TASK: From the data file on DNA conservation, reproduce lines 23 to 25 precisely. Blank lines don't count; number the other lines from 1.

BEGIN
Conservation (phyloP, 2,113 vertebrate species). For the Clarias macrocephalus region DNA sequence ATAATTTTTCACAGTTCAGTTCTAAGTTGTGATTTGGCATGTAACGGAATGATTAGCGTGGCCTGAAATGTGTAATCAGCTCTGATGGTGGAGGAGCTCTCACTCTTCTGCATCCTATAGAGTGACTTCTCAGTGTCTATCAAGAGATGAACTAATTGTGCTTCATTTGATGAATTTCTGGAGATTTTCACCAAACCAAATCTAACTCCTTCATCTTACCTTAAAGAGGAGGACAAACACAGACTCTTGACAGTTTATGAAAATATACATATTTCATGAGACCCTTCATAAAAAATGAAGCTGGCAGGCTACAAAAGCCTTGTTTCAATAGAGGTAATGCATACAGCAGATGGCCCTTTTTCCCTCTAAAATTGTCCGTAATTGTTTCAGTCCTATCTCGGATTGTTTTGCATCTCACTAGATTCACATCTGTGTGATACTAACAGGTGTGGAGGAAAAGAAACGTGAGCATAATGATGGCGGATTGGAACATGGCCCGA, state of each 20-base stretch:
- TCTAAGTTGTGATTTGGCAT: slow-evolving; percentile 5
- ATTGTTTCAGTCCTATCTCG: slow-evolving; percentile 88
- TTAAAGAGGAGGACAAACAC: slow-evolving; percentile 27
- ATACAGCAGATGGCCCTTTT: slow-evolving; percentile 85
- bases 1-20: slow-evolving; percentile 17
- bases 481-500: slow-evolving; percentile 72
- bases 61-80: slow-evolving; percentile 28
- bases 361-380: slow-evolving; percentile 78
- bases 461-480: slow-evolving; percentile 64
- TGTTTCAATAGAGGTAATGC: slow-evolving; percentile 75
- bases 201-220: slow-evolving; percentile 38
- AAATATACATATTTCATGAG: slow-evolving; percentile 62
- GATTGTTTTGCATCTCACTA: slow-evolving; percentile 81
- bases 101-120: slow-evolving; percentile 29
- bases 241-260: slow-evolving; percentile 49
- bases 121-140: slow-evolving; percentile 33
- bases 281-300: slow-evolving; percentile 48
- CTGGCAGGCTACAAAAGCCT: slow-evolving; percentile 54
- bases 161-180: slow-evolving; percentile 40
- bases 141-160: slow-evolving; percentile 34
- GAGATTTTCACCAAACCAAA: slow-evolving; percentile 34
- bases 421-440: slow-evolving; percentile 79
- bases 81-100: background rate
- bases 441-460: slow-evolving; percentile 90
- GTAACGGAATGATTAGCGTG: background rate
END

- bases 421-440: slow-evolving; percentile 79
- bases 81-100: background rate
- bases 441-460: slow-evolving; percentile 90